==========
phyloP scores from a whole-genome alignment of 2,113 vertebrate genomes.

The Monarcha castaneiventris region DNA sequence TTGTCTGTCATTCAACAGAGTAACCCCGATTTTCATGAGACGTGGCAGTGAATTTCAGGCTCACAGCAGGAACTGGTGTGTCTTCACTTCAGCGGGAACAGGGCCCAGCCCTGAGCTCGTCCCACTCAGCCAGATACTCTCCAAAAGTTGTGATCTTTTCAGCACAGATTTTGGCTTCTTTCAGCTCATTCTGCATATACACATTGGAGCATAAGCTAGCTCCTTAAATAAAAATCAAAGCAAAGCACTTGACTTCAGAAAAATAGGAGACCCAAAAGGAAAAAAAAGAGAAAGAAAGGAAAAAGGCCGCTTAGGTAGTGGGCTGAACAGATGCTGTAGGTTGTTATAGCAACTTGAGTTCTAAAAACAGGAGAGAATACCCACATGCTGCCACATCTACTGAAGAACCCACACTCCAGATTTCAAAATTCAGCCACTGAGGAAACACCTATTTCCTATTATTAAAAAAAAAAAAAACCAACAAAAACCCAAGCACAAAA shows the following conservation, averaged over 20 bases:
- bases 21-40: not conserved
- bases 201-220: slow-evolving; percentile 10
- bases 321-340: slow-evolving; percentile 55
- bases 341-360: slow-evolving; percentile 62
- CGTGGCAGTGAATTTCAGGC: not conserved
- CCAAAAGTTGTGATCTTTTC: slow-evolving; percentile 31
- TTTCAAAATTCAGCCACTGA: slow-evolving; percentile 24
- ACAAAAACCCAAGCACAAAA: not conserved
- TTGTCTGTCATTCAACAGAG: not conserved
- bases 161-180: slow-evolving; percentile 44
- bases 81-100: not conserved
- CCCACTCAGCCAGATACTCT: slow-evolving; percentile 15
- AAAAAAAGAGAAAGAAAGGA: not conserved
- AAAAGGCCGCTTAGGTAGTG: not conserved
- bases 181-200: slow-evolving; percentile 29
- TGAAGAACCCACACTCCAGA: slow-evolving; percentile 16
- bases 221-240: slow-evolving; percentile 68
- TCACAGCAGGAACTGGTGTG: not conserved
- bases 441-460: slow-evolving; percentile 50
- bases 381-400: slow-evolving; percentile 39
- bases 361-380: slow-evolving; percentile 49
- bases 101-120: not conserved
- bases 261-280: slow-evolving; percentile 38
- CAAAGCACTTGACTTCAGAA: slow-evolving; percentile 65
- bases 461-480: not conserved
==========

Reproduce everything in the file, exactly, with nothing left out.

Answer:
phyloP scores from a whole-genome alignment of 2,113 vertebrate genomes.

The Monarcha castaneiventris region DNA sequence TTGTCTGTCATTCAACAGAGTAACCCCGATTTTCATGAGACGTGGCAGTGAATTTCAGGCTCACAGCAGGAACTGGTGTGTCTTCACTTCAGCGGGAACAGGGCCCAGCCCTGAGCTCGTCCCACTCAGCCAGATACTCTCCAAAAGTTGTGATCTTTTCAGCACAGATTTTGGCTTCTTTCAGCTCATTCTGCATATACACATTGGAGCATAAGCTAGCTCCTTAAATAAAAATCAAAGCAAAGCACTTGACTTCAGAAAAATAGGAGACCCAAAAGGAAAAAAAAGAGAAAGAAAGGAAAAAGGCCGCTTAGGTAGTGGGCTGAACAGATGCTGTAGGTTGTTATAGCAACTTGAGTTCTAAAAACAGGAGAGAATACCCACATGCTGCCACATCTACTGAAGAACCCACACTCCAGATTTCAAAATTCAGCCACTGAGGAAACACCTATTTCCTATTATTAAAAAAAAAAAAAACCAACAAAAACCCAAGCACAAAA shows the following conservation, averaged over 20 bases:
- bases 21-40: not conserved
- bases 201-220: slow-evolving; percentile 10
- bases 321-340: slow-evolving; percentile 55
- bases 341-360: slow-evolving; percentile 62
- CGTGGCAGTGAATTTCAGGC: not conserved
- CCAAAAGTTGTGATCTTTTC: slow-evolving; percentile 31
- TTTCAAAATTCAGCCACTGA: slow-evolving; percentile 24
- ACAAAAACCCAAGCACAAAA: not conserved
- TTGTCTGTCATTCAACAGAG: not conserved
- bases 161-180: slow-evolving; percentile 44
- bases 81-100: not conserved
- CCCACTCAGCCAGATACTCT: slow-evolving; percentile 15
- AAAAAAAGAGAAAGAAAGGA: not conserved
- AAAAGGCCGCTTAGGTAGTG: not conserved
- bases 181-200: slow-evolving; percentile 29
- TGAAGAACCCACACTCCAGA: slow-evolving; percentile 16
- bases 221-240: slow-evolving; percentile 68
- TCACAGCAGGAACTGGTGTG: not conserved
- bases 441-460: slow-evolving; percentile 50
- bases 381-400: slow-evolving; percentile 39
- bases 361-380: slow-evolving; percentile 49
- bases 101-120: not conserved
- bases 261-280: slow-evolving; percentile 38
- CAAAGCACTTGACTTCAGAA: slow-evolving; percentile 65
- bases 461-480: not conserved